Skip to content

Instantly share code, notes, and snippets.

Embed
What would you like to do?
Flame malware, cert funk, ASN.1, and unicode for fun & APT-class network injection attacks on https...
This is a quick note to keep track of some work-in-process data relating to the forged 'Flame' certificates used as part of the Stuxnet attacks. I've bumped into Didier's analysis of those certs (http://blog.didierstevens.com/2012/06/06/flame-authenticode-dumps-kb2718704/) several times, and each time felt there was a piece we're all missing, right under our noses.
I think we've begun to understand what that piece is, now. As this is a partial post, not a full exposition, I'll go thin on the backstory. And jump right to the interesting bits.
Looking at the certs in question, there's obvious formatting issues in some of the fields - in terms of how they come out of a conventional de-pem'ing tool. That's always seemed particularly salient to me, but statistical work on those outputs got me nowhere. Now that I'm less ignorant of the underlying non-transitive parsing and encoding that can (and is) done in certs, I had a better idea where to look.
Based on other research cryptostorm has done for several months, I was curious to see what happens when we are careful to retain full data as we decode from the exact certs themselves. And indeed, we see that there's some surprises in the CRL fields, just for starters.
When we reverse this back this strings from hex/octet format:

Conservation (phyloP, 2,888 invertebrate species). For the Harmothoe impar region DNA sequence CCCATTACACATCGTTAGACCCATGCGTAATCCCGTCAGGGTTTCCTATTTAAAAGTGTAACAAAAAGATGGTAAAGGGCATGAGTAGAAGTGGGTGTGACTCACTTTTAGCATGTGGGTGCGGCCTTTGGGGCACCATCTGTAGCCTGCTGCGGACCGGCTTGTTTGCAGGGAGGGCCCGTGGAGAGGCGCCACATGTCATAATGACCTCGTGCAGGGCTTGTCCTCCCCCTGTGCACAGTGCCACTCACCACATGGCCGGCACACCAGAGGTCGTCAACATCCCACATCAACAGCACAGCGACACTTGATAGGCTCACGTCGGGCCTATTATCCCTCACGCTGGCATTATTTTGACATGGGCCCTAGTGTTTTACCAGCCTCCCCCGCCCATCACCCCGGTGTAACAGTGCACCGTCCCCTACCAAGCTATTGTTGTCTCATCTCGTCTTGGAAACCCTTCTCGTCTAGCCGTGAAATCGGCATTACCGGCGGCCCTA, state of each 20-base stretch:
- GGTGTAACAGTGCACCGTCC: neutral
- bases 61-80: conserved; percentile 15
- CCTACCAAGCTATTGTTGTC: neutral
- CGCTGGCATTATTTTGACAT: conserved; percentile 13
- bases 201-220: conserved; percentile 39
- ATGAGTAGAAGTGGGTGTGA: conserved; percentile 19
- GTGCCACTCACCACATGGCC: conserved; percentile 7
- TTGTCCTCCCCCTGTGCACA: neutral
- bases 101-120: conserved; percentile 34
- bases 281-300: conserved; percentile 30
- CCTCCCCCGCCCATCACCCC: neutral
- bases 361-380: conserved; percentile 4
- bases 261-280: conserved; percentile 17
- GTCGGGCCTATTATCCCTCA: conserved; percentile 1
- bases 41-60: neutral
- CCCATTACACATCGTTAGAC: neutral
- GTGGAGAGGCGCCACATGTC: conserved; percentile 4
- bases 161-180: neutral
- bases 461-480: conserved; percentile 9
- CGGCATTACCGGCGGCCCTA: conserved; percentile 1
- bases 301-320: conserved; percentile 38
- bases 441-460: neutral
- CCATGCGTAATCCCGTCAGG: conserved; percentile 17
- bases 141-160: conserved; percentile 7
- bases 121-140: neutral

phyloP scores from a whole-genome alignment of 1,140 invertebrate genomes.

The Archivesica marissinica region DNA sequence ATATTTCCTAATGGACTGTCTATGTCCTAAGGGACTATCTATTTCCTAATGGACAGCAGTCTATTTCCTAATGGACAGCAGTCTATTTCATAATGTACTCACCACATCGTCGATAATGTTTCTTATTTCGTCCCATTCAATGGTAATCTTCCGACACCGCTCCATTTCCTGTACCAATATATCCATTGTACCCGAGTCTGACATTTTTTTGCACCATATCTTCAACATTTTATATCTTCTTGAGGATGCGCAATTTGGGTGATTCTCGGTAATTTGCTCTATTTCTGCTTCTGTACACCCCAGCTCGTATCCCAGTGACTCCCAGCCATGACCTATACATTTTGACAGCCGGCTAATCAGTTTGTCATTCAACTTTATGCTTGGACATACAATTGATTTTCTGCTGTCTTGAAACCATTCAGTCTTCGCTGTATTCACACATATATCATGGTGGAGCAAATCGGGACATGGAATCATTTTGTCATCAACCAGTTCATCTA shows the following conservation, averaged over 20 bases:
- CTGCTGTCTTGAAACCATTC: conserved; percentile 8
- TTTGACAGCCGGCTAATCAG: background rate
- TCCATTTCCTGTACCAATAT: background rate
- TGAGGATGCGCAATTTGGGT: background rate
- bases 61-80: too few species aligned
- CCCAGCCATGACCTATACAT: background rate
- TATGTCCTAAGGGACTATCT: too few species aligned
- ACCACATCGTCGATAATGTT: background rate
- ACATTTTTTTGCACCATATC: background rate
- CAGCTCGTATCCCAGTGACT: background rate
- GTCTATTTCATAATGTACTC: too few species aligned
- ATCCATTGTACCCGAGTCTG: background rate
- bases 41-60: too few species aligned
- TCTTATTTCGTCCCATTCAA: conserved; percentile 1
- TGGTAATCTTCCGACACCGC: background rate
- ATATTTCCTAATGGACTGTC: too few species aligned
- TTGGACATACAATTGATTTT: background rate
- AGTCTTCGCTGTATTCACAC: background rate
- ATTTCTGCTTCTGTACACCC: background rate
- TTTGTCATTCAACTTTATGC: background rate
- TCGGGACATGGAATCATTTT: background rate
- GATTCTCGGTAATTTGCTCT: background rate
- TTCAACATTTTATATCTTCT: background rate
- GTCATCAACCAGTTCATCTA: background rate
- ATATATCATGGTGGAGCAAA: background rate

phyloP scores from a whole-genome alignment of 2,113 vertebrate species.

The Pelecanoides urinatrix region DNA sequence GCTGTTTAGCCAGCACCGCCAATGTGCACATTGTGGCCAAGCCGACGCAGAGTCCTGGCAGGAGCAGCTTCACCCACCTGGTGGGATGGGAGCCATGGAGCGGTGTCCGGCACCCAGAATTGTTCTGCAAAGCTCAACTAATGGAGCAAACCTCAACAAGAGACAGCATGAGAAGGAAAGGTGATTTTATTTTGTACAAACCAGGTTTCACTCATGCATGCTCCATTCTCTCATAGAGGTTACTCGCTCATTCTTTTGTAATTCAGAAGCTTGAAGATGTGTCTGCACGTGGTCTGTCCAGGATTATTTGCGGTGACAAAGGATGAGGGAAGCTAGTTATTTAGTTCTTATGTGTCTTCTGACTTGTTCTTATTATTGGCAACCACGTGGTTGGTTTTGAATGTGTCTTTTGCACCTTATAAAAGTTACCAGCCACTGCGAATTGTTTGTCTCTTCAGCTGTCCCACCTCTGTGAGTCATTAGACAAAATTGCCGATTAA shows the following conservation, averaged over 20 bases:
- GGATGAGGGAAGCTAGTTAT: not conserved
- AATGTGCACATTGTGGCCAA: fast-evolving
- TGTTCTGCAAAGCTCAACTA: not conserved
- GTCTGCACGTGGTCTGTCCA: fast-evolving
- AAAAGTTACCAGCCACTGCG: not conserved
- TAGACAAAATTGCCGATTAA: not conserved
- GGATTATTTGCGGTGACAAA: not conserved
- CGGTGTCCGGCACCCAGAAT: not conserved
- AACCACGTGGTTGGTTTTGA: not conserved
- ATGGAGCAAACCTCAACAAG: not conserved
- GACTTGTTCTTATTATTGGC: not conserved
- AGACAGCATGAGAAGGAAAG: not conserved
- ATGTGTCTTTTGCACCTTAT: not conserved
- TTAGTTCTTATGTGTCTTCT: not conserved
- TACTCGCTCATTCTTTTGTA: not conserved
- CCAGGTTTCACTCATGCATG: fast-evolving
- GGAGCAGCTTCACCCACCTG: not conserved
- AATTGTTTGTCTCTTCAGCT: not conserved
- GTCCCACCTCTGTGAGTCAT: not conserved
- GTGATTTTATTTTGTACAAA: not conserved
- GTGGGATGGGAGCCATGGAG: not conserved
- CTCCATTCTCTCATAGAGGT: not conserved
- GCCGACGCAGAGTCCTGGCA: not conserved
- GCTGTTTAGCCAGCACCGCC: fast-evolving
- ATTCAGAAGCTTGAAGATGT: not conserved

3081A130819EA0819BA08198864A687474703A2F2F63726C2E6D6963726F736F66742E636F6D2F706B692F63726C2F70726F64756374732F4D6963456E664C696352656741757443415F323030392D31322D31302E63726C864A687474703A2F2F7777772E6D6963726F736F66742E636F6D2F706B692F63726C2F70726F64756374732F4D6963456E664C696352656741757443415F323030392D31322D31302E63726C
We get this:
0¡0ž › ˜†Jhttp://crl.microsoft.com/pki/crl/products/MicEnfLicRegAutCA_2009-12-10.crl†Jhttp://www.microsoft.com/pki/crl/products/MicEnfLicRegAutCA_2009-12-10.crl
Actually, that's not really what we get - much of the good stuff is (wisely) input-sanitized out by github before being uploaded (I suspect, anyhow). So, let's do a line-by-line analysis of the actual UTF-8 data coming out of that de-hexing. Thanks to Rishida's UniView (http://rishida.net/uniview/#title) an invaluable tool for such funky-spelunking, and leaving out standard characters (latin letters, numerical digits, punctuation), what we end up with is quite interesting, indeed:
‎0081 [control]
‎00A1 INVERTED EXCLAMATION MARK
‎0081 [control]
‎009E [control]
‎0081 [control]
‎009B [control]
‎0081 [control]
‎0098 [control]
‎0086 [control]
‎002E FULL STOP
‎002E FULL STOP
‎0086 [control]
That's five quite rare control characters hidden in that one URL-ish blob of hex... not counting the inverted exclamation point, not sure what to make of that tbh :-)
I'd also point out that CRLs like this are fed right into the browser's guts, and from there to NSS (need to confirm the exact object flow here, of course)... pulled silently, and parsed behind-the scenes per MIME parameters on the local machine. When Flame was afoot, even Chrome still used CRLs... nowadays they are something of an abandonware on global scale, but even so countless tens of millions of CRL lookups happen silently, behind the scenes, on a daily basis even now.
What happens when control characters like that hit browsers, and NSS? I don't know... but we've seen some hints in the data gathered thus far that it's not good, whatever it is. That we find these characters in this level of APT-class attack code is... telling, perhaps. Or maybe simply suggestive, for now.
Whatever the case, having found this trove of interesting data in the fake Flame certs, I'll be quite surprised if we don't find that this vector is neither new, nor rare, nor of minor destructive power.
More to come, as time allows.
Cheers,
~ pj
{I've not echoed over the raw cert data; those keen to see the details are encouraged to avail themselves of Didier's copies, for now - we'll replicate to our fishycerts repository once all the write-ups are in process, formally}
Sign up for free to join this conversation on GitHub. Already have an account? Sign in to comment